Last updated: 09:00 PM ET, Sun June 12 2016

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  • Worldwide Scott | June 12, 2016 9:00 PM ET

    A Quest to Find the World’s Best Beer in Belgium

    A Quest to Find the World’s Best Beer in Belgium

    Photos by Worldwide Scott

    By all accounts, the monks at the Sint Sixtus Abbey in Vleteren, Belgium produce some of the most heavenly brews on earth. And one of their beers, Westvleteren 12, is regarded by many as the world’s finest. In fact, if you punch in “world’s best beer” on everybody's favorite search engine, these Trappist boys are the first non-listicle result that pops up.

    To say the process of acquiring Westvleteren 12 is complicated is to understate the murkiness of the proceedings. The monks aren’t in it for the money, so they don’t brew a ton of beer, and what they do brew, they don’t distribute to bars or stores.

    READ MORE: Which US Airline Offers the Best Beer Menu?

    No, they choose to only sell crates directly to people at their abbey, with each person only allowed to purchase once every 60 days. This, inevitably, leads to a thriving black market in the beer, with bottles being sold with a wink-and-a-nod all over the world at jacked up prices; and a ton of people out there making some serious cash posing as innocent locals every two months. But I digress.

    It’s supposed to work like this: you call them ahead, they take down your details (including your license plate), and then you show up at an agreed-upon time and pick up your suds.

    Yeah, that didn’t work out so well for me.

    Ever since I found out I would be in their neck of the woods, I started calling. For months. It was always busy. I could never get through. It was frustrating, I mean, what were these monks busy doing, praying?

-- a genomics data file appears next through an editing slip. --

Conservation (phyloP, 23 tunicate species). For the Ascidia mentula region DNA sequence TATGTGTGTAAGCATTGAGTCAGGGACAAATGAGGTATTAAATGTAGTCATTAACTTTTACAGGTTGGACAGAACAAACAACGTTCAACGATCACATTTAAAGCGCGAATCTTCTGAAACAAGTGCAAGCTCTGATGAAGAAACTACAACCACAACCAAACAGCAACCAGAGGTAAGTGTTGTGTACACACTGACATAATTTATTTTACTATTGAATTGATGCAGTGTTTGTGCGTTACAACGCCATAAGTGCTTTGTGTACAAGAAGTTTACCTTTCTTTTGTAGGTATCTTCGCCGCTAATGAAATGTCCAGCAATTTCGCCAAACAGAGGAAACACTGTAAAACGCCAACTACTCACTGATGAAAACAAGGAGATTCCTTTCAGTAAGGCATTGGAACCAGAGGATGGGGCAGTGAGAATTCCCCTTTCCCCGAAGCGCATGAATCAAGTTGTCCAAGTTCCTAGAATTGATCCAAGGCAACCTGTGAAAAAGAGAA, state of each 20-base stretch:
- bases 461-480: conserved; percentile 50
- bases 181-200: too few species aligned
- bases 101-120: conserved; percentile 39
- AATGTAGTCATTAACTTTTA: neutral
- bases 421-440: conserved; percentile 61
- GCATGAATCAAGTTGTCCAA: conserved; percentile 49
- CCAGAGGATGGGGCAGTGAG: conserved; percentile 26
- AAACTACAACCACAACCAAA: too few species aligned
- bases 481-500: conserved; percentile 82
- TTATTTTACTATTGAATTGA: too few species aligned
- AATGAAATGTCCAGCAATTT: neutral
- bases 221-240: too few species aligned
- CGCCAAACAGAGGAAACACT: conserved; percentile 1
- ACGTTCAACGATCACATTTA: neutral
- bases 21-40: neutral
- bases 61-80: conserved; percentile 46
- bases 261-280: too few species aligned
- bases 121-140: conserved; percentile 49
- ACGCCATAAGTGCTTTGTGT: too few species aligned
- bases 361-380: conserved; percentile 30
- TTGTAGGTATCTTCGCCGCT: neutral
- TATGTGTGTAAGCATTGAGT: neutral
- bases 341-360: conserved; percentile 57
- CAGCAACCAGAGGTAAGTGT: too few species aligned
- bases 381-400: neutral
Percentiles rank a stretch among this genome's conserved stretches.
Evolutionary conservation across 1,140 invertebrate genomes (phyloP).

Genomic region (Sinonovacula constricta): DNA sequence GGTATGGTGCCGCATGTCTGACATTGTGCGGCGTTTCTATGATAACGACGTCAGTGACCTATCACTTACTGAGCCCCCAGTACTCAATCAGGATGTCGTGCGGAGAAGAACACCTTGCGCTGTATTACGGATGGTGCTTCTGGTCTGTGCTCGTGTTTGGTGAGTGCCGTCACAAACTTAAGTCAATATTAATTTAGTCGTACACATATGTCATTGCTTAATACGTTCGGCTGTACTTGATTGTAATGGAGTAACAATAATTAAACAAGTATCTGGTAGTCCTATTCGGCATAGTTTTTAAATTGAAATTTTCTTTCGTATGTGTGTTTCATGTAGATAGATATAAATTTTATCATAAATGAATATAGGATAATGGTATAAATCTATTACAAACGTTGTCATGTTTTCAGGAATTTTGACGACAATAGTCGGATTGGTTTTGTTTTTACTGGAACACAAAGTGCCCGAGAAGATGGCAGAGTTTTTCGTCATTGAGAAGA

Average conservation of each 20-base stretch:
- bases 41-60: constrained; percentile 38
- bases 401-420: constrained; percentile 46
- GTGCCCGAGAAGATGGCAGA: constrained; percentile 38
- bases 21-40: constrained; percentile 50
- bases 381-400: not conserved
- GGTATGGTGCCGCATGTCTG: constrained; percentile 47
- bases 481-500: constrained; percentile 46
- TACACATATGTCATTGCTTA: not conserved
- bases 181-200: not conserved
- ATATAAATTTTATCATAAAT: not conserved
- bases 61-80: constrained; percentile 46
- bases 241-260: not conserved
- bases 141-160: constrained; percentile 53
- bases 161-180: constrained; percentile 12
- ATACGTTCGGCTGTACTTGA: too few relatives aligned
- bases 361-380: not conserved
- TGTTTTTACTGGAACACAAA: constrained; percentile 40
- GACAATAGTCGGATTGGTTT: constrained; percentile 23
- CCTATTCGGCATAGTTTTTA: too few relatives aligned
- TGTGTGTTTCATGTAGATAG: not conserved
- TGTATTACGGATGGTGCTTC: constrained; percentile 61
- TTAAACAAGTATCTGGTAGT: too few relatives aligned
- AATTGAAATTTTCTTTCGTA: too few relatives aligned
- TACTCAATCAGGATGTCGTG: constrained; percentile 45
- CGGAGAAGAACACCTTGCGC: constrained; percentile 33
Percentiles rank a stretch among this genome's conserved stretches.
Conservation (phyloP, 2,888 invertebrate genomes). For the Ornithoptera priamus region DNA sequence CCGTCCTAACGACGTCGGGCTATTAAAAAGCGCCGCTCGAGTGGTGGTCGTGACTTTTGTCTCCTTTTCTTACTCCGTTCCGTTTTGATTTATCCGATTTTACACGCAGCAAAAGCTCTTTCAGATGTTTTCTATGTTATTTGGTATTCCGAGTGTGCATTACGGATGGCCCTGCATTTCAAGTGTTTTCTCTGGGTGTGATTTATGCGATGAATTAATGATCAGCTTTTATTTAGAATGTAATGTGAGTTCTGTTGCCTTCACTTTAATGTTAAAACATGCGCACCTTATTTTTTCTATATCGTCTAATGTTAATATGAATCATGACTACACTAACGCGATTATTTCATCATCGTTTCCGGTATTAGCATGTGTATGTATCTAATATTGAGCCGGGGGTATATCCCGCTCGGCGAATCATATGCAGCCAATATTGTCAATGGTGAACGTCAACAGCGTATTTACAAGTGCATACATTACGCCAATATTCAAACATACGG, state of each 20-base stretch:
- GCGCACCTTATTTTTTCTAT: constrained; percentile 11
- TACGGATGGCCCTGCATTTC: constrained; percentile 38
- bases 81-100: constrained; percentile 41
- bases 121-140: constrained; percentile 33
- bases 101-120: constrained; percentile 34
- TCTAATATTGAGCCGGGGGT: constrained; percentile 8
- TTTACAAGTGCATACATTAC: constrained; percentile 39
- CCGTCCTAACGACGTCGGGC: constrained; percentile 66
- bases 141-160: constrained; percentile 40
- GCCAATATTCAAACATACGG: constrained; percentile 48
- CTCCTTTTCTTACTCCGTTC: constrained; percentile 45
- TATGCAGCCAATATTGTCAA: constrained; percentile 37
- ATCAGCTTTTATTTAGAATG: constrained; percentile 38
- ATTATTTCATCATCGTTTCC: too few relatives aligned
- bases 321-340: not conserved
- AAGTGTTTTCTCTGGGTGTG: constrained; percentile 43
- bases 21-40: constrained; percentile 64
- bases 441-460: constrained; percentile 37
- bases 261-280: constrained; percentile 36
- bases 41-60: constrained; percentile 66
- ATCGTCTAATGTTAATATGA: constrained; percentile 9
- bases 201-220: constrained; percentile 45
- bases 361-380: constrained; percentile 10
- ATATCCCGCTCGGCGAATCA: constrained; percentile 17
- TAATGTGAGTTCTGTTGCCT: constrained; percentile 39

So, I figured I would just show up and see what happens.

    After swerving through several roundabouts in nearby Poperinge (a place so renowned for its beer hops, there’s a giant statue of one), playing a game of “Wait, Is This A One Way Street?” In the maze-like town center, and badgering sidewalk-strolling Belgians for directions, we arrived at the legendary Sint Sixtus Abbey.

    The cars ahead of us were full of genteel folks (likely black market beer barons in disguise), exchanging pleasantries with the chipper man who was dishing out the beer. Everyone seemed so nice and friendly, that my confidence swelled. “This is going to be easy,” I thought. 

    Our turn came, I pulled ahead, and the beer man grabbed his clipboard and, gulp, started scrutinizing our car and license plate like he was working a border crossing. I rolled down the window, and in my best Flemish (which is English, by the way) pleaded, “we don’t have a reservation, sir, but we came all the way from England, and I called for months, and I promise I’m a really good person”. Or something like that.

    Being an American used to warm and cuddly customer service, I expected to hear him say:

    “Well, you’re technically supposed to have a reservation, but since you came all this way and you seem nice, so go ahead and take some beer, and you know what, don’t even worry about paying for it.”

    Sadly, that didn’t happen. The monk beer man ended the dream right then and there on the spot. I was crushed. We had come all this way, we had come so close to sipping the nectar of the gods only to be rejected and leave parched, with an empty trunk.

    READ MORE: Cuba Suffering Beer Shortage Thanks to American Tourists

    But then he told us we could buy the beer over at their cafe, In de Vrede, which we subsequently found out is the only place in the world where it is sold in a retail setting. We drove over, bought a twelve pack of Westvleteren 12, and headed for home with smiles on our faces.

    Things officially became happily ever after though when we made it back home and I poured the first bottle. The mahogany-brown Westvleteren 12 flowed from its vessel like holy water, overflowing with toasty notes that tickled the nose and a creamy off-white head that pleased the eyes. As I finally sipped the sweet and smoky strong Belgian beer, I immediately knew what all the hype was about, and I was already starting to think about a return trip.

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Worldwide Scott The Adventures of Worldwide Scott

Worldwide Scott Born in the U.S.A like Springsteen but trying to see the world like Pitbull, Worldwide Scott is the voice behind the hard-hitting travel site of the same name. Employing a groundbreaking strategy of visiting destinations, coming home, and then writing things about them on the internet, Worldwide Scott only tackles the tough questions that other writers wouldn't dare touch: Is travelling fun? Are there pretty places in the world? Do people in other countries wear clothes? Does Europe really exist? And if so, what's the beer like there? Stick around, he's going places.
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